The Family Grows by 1,082

By 

The sights and sounds of a major life transition for prospective Berklee graduates were visible across campus in the days leading up to the May 11-12 commencement weekend. In front of the dorms on Massachusetts Avenue and on the blocks of the surrounding neighborhood, family members helped sons and daughters load instruments, boxes, and clothing out of student apartments and into vehicles ready to take them to the next chapter of their lives.

The ceremonial portion of this annual rite of passage began on Friday, evening, May 11, when thousands filed into Boston University’s Agganis Arena for the commencement concert. The cast of 168 student performers—30 lead vocalists, 19 background singers, 109 instrumentalists (including a 22-member string section and 26 members of the Berklee Global Jazz Institute), plus nine dancers from the Boston Conservatory at Berklee, and a sound and visual design artist—took the stage during the concert. The students and their faculty directors presented a dazzling two-hour program paying tribute to this year’s honorees, Rosanne Cash, Esperanza Spalding ’05, and Nile Rodgers.

The show kicked off with an energetic dance medley of “Good Times” and “I Want Your Love,” songs recorded by the legendary Nile Rodgers and his watershed disco band Chic during the 1970s. Student guitarist Oscar Brown III employed Rodgers’s signature “chucking” rhythm guitar technique and singers Reggie Lett, Lyric Stephen, and Mayah Dyson traded lines and harmonized as members of the dance ensemble crisscrossed the stage stoking the energy.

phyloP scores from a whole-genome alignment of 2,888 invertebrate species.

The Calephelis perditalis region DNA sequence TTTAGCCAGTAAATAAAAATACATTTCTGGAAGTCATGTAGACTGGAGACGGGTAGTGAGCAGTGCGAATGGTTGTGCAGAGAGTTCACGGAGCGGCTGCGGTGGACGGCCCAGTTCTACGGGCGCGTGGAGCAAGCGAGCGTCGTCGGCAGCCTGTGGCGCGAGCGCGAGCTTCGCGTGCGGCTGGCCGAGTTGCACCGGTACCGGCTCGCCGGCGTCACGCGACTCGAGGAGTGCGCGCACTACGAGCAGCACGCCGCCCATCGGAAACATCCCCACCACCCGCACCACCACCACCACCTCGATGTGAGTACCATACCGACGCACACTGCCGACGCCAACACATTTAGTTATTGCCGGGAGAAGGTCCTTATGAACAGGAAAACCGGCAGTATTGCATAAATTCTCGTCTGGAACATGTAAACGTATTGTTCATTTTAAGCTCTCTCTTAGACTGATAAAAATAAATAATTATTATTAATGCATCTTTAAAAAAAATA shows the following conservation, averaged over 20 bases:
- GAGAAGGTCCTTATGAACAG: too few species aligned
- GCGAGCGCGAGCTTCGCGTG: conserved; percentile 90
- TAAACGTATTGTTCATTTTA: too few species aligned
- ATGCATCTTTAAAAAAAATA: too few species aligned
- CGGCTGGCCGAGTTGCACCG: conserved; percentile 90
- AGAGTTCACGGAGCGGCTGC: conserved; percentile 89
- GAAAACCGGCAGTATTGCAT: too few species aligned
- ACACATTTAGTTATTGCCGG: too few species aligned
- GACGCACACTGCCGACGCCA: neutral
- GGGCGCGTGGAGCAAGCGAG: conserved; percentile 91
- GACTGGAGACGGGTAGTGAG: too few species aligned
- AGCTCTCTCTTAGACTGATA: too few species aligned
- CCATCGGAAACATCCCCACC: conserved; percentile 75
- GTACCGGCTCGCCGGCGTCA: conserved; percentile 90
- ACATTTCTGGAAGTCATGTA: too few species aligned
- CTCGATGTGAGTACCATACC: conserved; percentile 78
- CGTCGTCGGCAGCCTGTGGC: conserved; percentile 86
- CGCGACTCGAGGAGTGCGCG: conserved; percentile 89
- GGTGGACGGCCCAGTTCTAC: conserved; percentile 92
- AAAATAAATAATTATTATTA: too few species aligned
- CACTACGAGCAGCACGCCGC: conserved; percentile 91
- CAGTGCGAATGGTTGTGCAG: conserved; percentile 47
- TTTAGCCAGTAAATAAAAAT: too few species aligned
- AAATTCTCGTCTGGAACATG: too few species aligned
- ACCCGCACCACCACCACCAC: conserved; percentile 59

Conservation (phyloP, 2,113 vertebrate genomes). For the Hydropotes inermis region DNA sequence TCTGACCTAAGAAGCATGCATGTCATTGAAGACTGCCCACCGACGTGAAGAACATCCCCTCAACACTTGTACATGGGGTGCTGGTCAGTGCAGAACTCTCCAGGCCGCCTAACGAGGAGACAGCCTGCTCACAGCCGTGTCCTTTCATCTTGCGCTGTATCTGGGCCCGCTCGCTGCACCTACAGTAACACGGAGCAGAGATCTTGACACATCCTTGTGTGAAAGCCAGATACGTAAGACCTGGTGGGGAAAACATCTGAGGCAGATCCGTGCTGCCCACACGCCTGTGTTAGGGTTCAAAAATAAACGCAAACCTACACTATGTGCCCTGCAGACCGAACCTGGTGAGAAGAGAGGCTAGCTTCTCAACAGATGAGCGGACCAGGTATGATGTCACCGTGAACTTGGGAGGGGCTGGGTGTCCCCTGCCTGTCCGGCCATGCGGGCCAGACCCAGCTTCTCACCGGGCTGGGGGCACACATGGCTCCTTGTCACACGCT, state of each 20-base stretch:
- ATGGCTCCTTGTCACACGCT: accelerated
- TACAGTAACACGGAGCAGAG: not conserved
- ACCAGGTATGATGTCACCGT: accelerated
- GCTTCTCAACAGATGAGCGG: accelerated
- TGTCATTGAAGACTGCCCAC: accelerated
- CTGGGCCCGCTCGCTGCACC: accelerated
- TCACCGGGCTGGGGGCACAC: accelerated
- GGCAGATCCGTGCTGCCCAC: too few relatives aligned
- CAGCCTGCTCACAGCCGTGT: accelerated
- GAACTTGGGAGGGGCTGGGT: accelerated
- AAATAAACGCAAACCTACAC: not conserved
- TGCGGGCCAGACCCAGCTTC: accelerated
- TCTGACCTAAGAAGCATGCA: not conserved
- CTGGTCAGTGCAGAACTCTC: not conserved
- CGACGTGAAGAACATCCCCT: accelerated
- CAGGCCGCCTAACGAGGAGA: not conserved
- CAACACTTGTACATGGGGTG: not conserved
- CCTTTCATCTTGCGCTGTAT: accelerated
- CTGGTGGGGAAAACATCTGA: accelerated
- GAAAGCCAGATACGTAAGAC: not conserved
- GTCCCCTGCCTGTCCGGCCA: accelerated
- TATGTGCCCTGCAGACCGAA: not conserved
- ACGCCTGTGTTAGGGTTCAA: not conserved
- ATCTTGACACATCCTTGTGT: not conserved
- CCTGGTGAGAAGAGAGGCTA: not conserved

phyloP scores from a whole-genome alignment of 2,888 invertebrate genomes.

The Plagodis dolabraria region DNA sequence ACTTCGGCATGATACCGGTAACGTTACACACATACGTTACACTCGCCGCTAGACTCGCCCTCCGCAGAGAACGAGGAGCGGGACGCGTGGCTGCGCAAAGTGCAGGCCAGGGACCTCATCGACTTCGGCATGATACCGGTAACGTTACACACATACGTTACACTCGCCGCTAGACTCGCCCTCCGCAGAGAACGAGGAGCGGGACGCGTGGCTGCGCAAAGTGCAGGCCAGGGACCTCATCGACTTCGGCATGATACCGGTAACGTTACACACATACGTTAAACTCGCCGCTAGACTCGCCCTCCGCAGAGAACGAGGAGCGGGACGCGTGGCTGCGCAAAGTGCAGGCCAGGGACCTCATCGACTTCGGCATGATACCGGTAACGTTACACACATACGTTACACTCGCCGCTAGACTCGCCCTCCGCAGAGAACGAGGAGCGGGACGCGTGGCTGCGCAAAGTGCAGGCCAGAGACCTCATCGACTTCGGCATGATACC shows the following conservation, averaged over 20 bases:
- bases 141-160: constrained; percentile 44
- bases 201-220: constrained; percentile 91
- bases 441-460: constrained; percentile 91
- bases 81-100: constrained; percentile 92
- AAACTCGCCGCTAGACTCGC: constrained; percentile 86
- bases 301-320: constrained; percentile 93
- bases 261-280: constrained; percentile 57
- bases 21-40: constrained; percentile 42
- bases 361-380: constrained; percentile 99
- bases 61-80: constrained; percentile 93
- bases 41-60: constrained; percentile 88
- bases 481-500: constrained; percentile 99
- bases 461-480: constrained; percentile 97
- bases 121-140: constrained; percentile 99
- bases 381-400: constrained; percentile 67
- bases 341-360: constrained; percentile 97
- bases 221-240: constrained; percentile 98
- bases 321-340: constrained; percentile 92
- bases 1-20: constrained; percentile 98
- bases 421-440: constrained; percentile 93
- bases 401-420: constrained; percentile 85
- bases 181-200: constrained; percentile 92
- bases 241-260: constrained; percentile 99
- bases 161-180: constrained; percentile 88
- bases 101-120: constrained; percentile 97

Jonathan O’Neal introduced Rosanne Cash’s catalog with her song “Modern Blue.” Following a lush string intro, O’Neal’s high tenor voice, accompanied by his acoustic guitar strumming and a rhythm section, offered his personal take on the song from Cash’s triple Grammy-winning album The River & the Thread.

Members of the Berklee Global Jazz Ensemble introduced the music of multi-award-winning bassist, composer, and singer Esperanza Spalding with her song “Swimming toward the Black Dot” from the 2017 album Exposure. Vocalists Farayi Malek and Erin Tornesaki sang the song’s enigmatic lyrics against an instrumental fabric provided by vibes, bass, drums, guitar, acoustic piano, and electric keyboard.

The program alternated with tunes from each artist in arrangements that afforded plenty of room to silver-throated singers and virtuosic instrumentalists. Among the highlights were Cash’s “Blue Moon with a  Heartache,” “Seven Year Ache,” and A Feather’s not a Bird.” The breadth of Rodgers’s career was represented by a range of titles that he produced for David Bowie (“Let’s Dance”), Madonna (“Material Girl”), the theme from the TV show Moonlighting, Diana Ross (“I’m Coming Out”), and more. Spalding’s tunes included “I Adore You,” and “Funk the Fear.”

Cash took the stage to sing her song, “When the Master Calls the Roll,” with sensitive backing from assistant professor Kevin Barry (acoustic guitar) and fiddler Megan McGarry. Spalding joined the Berklee Global Jazz Ensemble (with professor Terri Lyne Carrington sitting in on drums) and added her voice to the sonic tapestry of her own “Radio Song.”